Fed’s bond-buying plan sparks strong financial rally
WASHINGTON — US stocks soared Thursday after the Federal Reserve announced a new “QE3” bond-buying program focused on boosting jobs and pulling the housing market back to life.
After trading flat before the Fed’s announcement, the Dow Jones Industrial Average ended up 206.51 points (1.55 percent) at 13,539.86.
The S&P 500-stock index added 23.43 (1.63 percent) to 1,459.99, while the tech-rich Nasdaq gained 41.52 (1.33 percent) to 3,155.83.
The Federal Reserve announced a new program of purchasing $40 billion a month in mortgage-backed bonds aiming at dragging down long-term interest rates.
It also pledged to keep its current ultra-low benchmark interest rate in place through mid-2015, and said it would continue its monetary easing efforts until it saw substantial improvement in the jobs market.
“Despite the fact that additional Fed easing was largely baked into financial asset prices recently, markets cheered the news,” said Paul Edelstein, an economist at IHS Global Insight.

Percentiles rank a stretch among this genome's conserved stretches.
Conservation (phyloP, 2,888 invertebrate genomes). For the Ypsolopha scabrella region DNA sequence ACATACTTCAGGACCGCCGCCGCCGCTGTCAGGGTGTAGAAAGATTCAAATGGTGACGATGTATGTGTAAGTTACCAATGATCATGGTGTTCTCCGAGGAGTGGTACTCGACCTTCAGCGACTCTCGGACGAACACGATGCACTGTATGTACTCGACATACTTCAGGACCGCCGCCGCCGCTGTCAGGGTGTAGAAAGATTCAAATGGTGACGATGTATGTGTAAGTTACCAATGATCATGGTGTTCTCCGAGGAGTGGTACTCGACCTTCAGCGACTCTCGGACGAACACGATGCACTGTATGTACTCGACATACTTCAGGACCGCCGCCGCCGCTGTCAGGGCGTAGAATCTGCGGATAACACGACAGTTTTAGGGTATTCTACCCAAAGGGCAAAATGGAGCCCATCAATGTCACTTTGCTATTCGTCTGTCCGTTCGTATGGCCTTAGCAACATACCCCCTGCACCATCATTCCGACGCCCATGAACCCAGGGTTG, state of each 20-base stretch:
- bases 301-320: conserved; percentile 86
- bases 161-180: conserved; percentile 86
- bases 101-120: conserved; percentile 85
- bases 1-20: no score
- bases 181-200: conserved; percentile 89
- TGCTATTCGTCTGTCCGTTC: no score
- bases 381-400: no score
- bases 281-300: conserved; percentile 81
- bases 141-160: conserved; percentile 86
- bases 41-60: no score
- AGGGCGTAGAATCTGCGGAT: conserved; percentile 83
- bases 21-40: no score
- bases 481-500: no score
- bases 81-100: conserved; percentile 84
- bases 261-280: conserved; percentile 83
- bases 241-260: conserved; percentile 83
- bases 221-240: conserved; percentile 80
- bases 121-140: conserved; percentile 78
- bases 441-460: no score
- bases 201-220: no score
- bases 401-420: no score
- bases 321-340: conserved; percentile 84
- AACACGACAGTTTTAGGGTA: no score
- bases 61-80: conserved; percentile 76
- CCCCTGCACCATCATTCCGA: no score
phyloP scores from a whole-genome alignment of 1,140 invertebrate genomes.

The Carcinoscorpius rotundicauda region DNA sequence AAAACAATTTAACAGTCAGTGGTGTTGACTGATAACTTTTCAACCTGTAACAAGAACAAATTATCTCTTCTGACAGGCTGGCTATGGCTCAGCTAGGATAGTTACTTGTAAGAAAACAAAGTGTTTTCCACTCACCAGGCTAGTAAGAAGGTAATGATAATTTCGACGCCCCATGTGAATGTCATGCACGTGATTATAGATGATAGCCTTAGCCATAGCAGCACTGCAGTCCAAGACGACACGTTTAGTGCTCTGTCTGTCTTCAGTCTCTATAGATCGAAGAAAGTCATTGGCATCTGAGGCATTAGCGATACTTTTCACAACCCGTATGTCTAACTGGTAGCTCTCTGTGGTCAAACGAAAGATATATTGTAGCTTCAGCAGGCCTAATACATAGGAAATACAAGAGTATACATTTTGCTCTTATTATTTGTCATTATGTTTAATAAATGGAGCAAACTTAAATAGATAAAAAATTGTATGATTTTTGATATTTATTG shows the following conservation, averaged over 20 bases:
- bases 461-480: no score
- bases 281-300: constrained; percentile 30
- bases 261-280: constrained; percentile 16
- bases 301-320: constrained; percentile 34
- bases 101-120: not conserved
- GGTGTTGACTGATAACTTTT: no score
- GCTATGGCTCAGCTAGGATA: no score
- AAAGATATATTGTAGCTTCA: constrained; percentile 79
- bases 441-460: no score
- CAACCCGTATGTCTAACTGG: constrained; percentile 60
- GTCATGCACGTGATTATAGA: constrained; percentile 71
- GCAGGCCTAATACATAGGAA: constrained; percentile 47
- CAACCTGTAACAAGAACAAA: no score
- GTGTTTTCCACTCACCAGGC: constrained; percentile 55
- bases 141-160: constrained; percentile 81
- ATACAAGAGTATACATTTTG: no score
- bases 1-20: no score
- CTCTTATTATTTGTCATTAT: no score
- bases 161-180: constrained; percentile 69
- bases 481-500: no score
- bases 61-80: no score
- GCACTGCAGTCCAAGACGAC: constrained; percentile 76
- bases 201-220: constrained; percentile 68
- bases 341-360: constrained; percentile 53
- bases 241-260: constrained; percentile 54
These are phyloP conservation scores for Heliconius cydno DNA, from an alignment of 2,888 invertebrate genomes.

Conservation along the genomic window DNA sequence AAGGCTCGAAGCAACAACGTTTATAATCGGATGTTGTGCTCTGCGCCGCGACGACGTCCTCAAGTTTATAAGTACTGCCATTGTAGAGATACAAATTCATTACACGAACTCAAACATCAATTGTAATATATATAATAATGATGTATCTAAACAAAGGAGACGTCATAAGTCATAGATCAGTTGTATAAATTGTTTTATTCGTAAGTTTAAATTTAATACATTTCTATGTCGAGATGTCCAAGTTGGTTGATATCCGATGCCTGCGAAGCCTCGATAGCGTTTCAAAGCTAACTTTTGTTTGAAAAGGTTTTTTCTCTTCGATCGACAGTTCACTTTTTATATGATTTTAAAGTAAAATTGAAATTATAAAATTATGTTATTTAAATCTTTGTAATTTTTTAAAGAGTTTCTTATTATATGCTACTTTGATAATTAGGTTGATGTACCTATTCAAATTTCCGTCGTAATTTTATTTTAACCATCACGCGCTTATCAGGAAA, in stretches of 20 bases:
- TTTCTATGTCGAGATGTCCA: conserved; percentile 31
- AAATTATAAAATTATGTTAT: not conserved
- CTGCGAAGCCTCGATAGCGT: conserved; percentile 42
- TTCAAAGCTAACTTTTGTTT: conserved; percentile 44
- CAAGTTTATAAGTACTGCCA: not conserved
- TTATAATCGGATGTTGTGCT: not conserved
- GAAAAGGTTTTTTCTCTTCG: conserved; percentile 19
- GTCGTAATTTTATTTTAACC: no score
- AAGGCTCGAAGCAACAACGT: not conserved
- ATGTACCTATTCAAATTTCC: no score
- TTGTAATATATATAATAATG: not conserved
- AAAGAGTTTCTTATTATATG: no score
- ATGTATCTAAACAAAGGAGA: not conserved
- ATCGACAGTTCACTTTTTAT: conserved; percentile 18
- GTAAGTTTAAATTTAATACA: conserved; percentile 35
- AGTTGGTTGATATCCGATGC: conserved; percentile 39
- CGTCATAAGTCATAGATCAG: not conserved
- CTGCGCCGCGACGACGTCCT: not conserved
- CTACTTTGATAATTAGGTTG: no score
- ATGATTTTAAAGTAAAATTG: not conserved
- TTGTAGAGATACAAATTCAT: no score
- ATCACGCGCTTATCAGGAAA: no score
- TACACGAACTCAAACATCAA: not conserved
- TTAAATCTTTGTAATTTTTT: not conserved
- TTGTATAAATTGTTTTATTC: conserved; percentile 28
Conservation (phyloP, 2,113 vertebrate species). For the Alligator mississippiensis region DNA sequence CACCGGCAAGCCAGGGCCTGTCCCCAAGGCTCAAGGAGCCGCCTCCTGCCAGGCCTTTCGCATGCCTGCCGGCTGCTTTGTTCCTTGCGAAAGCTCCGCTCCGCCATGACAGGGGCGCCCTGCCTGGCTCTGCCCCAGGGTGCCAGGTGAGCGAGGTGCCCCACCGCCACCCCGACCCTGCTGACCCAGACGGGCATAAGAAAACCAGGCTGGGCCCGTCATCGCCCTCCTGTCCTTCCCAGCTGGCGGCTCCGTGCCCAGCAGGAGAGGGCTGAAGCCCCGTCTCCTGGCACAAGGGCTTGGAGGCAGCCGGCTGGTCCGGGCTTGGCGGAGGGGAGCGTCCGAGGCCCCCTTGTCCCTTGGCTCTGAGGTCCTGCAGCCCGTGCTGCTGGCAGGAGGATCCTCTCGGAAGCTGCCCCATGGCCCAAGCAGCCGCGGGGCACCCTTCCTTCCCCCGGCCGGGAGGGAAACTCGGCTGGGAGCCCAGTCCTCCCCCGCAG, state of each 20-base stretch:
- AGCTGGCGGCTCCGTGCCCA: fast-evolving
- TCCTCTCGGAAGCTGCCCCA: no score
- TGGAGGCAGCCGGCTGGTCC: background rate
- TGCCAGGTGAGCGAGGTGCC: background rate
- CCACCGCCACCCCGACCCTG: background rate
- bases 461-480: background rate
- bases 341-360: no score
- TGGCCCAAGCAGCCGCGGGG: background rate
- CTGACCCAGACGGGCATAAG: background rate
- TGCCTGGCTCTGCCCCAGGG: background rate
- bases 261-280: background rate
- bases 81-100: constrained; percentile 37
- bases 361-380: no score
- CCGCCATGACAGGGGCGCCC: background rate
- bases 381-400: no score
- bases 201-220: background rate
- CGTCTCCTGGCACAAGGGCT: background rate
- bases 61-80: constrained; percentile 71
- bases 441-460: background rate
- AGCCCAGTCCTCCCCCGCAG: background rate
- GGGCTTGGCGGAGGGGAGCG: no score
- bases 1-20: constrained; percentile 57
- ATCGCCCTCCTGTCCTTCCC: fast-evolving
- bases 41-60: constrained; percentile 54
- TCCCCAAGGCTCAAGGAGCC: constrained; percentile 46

“US equity markets added roughly one percent following the statement. Counter-intuitively, however, bond prices fell, sending yields higher.”
“It’s unusual for the market to rally like that on news that’s expected, but I think it was the nature of the Federal Reserve announcement, the aggressive size of the quantitative easing that was announced,” said Chris Low of FTN Financial.
“Also the fact that it was open-ended, which changes the range of future possibilities, all of that together was very, very stimulative for the stock market.”
Banks were big beneficiaries, with Bank of America up 4.8 percent and JPMorgan Chase 3.7 percent, Citigroup 4.2 percent and Wells Fargo 3.6 percent.
Housing shares took a big jump from the news, with builder Hovnanian up 3.3 percent, Comstock up 6.2 percent, Lennar 1.7 percent and Standard Pacific 3.7 percent.
Mining shares followed gold and other minerals higher, with Freeport McMoran jumping 4.3 percent, Newmont Mining up 5.2 percent and Barrick Gold, 4.8 percent.
Apple shares meanwhile pushed up 2.0 percent to its highest closing price ever, $682.98, after launching the ultra-sleek iPhone 5 to positive reviews.
Bond prices were mixed after having jumped ahead of the Fed decision. The yield on the 10-year Treasury was flat at 1.76 percent, while the 30-year yield rose to 2.97 percent from 2.93 percent on Wednesday. Bond yields move inversely to prices.